Friday, November 02, 2012

Gardening: Latest Update

Hi everyone!

It is yet again another entry in the Jack's Gardening series in this blog. This time, I would like to share with you what has been happening since my last update on the subject.

Without further ado, let's move on to our first subsection.

New Plants

I found some polystyrene cups the other day that were still in good shape. So I collected them, washed them up, filled three quarter of each with soil and I made myself a set of growing cups. Recently I have planted the seeds of eggplant, lady's finger, sunflower, sweet corn, chrysanthemum, groundnut and salad. So far, the ladies finger, sunflower and chrysanthemum have sprouted. Once sprouted, I have to wait until each plant is strong enough before they are transferred into the shaded hut outdoor. Also, I have planted some onions and prepared some fresh papaya seed.

Here are the pictures of them:

Lady's finger sprouts. The front one has formed a pair of leaves while the one at the back is still struggling to escape from the seed cap. 

Sweet Corn. Two of them grow up fine but the other one is showing some funny trend of growth. Not sure what is happening with that one at the right side of the photo. 

Sunflower. Two out of three sprouted healthily while the other one didn't prime at all until today. Once the leaves are out I will have to transfer them outside because these guys need extra sunlight to grow. 

Onions. I planted them indoor for now until they grow roots and shoots. To plant them is rather easy -- just fill the egg shelf with wet soil and plug them each into each pod. Make sure the soil is moist all the time and wait until they grow by themselves. Will have to watch out for predators tho. 

Papaya seeds. All you need to do is to spoon out these tiny and slimy little buggers and dry them under the sun for some time until they are dry enough to be stored without decomposing. Imagine how many trees I can get from these seeds. I have already seeded some of them, so now I'll just wait for them to sprout.

No freaking idea what the hell is this but I have a funny feeling that it is grapefruit. I found it growing quietly at the corner of the shaded hut. Took it out and replaced it in this pot. Let's see how it grows up and I shall update on it from time to time.

Existing Plants

These are the existing plants in my garden. Some of them were damaged from the torrential rain, strong wind, predators and other means of destructive powers, including my foot for I mistakenly thought that it was weed when it really was not, and I stepped on it, killing the seedling in just one step of victorious silliness. Nevertheless,  I present you with what's left of my garden for now.

The spring onion. Out of eight initially, only two survived. They grow pretty much faster now. Look at the size of the one in the picture above. There are two plants there so once mature I will remove one to another hole to get another new spring onion. Or maybe I'll just go to the supermarket and replant them. Let's see how.

The Chinese celery. Out of eight, seven survived. Goon one. There are weeds growing around them so I need to move fast and remove them before they consume the nutrients in the soil intended for the celery. So far the celery grows up fine, so I don't need to worry about them anymore since they are strong enough to live by now.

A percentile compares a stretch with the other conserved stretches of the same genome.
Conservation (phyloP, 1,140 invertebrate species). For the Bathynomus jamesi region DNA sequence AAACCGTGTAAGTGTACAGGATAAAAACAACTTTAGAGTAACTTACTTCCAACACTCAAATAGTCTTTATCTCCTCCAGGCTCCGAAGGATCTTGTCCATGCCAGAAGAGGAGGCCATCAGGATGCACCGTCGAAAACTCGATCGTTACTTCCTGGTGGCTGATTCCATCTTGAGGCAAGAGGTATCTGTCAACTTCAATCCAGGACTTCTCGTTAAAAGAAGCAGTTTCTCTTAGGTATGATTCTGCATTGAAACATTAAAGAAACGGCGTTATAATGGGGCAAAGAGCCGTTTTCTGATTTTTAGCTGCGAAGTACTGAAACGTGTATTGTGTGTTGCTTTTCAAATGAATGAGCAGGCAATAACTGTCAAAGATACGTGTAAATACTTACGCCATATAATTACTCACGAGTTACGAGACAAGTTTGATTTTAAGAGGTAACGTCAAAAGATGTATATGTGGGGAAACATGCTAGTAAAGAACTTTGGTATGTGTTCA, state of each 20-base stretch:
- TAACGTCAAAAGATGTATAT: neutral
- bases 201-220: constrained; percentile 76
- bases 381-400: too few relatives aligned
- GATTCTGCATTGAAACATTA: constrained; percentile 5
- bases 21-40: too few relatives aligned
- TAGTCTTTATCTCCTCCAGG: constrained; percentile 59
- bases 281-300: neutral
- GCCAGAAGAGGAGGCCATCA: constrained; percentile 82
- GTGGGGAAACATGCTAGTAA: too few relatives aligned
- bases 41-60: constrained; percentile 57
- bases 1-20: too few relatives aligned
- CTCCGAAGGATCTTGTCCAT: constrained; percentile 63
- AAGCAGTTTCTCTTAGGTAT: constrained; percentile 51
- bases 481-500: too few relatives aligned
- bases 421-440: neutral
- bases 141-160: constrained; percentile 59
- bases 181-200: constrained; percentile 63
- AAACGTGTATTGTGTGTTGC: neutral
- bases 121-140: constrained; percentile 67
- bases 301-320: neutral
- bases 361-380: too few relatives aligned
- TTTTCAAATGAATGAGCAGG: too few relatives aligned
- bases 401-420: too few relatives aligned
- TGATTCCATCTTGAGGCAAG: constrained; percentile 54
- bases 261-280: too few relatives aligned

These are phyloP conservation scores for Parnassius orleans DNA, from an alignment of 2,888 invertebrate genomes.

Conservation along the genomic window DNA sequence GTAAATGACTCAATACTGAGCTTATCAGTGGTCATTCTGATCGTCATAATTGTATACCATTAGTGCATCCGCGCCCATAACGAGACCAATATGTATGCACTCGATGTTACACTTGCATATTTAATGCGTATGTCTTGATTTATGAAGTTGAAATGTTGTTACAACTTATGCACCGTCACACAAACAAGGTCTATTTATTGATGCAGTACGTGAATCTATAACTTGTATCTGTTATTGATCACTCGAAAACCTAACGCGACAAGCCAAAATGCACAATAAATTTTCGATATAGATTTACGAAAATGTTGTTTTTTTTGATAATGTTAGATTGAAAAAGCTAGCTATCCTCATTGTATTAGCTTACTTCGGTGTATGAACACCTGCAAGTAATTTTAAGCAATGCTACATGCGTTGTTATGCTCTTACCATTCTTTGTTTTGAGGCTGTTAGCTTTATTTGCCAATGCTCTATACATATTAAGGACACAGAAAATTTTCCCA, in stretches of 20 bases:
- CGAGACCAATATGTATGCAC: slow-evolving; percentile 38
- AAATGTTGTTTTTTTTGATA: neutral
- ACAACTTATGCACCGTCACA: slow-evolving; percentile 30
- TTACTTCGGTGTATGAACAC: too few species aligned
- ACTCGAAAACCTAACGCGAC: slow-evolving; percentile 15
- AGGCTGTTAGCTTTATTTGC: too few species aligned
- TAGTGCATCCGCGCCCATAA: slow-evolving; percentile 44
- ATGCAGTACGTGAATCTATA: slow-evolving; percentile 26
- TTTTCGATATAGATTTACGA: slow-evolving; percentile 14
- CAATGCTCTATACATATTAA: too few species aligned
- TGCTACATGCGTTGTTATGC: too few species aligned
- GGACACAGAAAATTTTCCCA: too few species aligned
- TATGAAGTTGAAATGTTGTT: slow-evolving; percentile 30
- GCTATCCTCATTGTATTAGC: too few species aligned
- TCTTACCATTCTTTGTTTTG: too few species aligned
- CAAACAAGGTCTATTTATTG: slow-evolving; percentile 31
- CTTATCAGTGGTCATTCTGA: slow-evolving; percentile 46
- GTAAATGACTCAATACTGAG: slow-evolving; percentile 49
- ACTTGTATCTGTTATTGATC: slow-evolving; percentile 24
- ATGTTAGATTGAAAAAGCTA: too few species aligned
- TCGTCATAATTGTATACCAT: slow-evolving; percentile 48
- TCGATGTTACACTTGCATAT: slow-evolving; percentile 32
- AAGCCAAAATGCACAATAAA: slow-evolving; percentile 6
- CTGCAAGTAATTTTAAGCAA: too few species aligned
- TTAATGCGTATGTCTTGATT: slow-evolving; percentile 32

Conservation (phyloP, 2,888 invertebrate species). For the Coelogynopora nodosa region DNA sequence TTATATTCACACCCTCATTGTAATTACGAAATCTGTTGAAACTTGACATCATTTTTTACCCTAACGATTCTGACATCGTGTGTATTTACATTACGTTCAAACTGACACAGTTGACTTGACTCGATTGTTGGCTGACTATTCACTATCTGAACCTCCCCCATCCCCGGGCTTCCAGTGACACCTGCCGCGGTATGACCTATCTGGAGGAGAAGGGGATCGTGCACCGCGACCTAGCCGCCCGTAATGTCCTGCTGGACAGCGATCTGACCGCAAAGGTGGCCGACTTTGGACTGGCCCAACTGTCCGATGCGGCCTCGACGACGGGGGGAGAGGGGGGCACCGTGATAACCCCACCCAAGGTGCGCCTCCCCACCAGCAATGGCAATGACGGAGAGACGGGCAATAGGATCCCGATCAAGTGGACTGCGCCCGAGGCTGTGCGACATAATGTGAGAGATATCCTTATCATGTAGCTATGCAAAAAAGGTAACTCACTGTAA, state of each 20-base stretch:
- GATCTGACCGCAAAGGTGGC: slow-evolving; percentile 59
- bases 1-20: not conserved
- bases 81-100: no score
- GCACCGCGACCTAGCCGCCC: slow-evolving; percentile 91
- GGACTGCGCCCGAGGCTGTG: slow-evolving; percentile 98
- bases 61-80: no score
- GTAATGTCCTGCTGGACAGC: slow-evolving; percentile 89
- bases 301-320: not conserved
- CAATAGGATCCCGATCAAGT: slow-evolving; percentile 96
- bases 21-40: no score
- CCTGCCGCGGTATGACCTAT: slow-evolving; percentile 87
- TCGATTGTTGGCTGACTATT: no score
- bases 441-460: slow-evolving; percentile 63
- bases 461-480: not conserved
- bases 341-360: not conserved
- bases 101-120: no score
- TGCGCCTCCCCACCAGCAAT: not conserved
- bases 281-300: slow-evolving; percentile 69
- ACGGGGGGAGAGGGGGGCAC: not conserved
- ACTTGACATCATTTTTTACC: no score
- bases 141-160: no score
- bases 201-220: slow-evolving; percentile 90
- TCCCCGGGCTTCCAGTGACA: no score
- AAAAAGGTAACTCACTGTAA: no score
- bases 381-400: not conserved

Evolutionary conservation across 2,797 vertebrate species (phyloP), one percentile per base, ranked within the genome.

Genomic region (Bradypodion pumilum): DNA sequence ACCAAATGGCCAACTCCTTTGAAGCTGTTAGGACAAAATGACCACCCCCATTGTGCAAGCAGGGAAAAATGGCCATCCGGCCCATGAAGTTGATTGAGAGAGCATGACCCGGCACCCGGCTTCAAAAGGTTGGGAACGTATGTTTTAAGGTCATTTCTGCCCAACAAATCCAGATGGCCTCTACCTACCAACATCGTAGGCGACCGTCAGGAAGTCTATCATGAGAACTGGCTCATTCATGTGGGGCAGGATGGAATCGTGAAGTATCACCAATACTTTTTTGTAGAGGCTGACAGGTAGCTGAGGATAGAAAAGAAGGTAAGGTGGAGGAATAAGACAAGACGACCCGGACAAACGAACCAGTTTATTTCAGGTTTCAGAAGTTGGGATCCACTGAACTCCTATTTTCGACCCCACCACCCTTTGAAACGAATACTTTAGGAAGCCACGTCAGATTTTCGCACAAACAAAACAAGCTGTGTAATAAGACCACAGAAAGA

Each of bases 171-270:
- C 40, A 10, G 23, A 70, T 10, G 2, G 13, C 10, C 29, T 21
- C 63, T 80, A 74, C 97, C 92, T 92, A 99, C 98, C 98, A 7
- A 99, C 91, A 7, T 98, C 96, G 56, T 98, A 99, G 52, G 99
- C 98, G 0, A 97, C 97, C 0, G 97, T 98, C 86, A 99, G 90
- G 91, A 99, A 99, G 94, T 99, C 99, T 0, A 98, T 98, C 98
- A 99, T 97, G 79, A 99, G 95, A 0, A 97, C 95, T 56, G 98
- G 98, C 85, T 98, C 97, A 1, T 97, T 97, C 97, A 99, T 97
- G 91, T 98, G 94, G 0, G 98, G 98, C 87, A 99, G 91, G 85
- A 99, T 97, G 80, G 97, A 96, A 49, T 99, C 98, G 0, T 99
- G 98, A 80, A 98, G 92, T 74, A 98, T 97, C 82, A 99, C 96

Remember the mulberry? New leaves have sprouted and it cannot get anymore exciting than this. With ample shade and water, the leaves are growing at a fast rate. It is still in a pot, so once it is strong enough I will have to transfer it into an open ground. This guy can grow up to 6 meters so I better be careful with where I would want to plant it.

Another lady's finger. This one was seeded earlier so it was strong enough to be transferred to the open planting ground. Gotta wait until it grows big enough and produces fruits.

Garden Management

After sometimes, the weeds have taken control of quite a large part of the garden. So I need to remove them before they grow too large and consume the soil nutrients. When you have pulled out the weeds, make sure to leave them under the sun until they dried out to ensure that they are dead. Then you can just throw them into the composting box to make compost. Simple and easy.

Above are the pictures of the soil cover made from dried weeds and compost. The benefits of covering the soils are: 1) to ensure that weed doesn't grow up; 2) to provide the soil with necessary nutrient; and 3) to keep the moisture in the soil to be at a satisfying level. As you can see above, the first picture shows the cover as it is and the second picture is what lies beneath it - moist and almost weedless soil.  I can save up from pesticide, fertilizer and watering costs here. 

I found these cut timber thrown out by some local residence so I took it and constructed an outdoor planting box. The above picture was taken before I fill the box up with soil and the second one was taken after I filled it up with soil, and after a quick downpour late in the evening. Soon I can extend my seeding project outside rather than inside. What I need to do next is to find a shading net to cover the box from direct sunlight. Will do that later and I'll update about it soon.

Well I guess that's all for now! Hope you guys learn something from this post. Till then! 

p/s: I have just received a pack of cabbage seeds. Plant all the seeds!


aishareoils said...

it feels like I'm now reading a journal of Plants vs Zombies (change to Plants vs Predators and Weeds) LOL..but interesting though..I am too in a middle of gardening process..Keeping eye on your plants and maybe I can gain some tips! :D

Mohamad Nazmi Zaidi said...

ahaha sure sure :D i'll keep updating. good luck with our hobbies then! hahaahha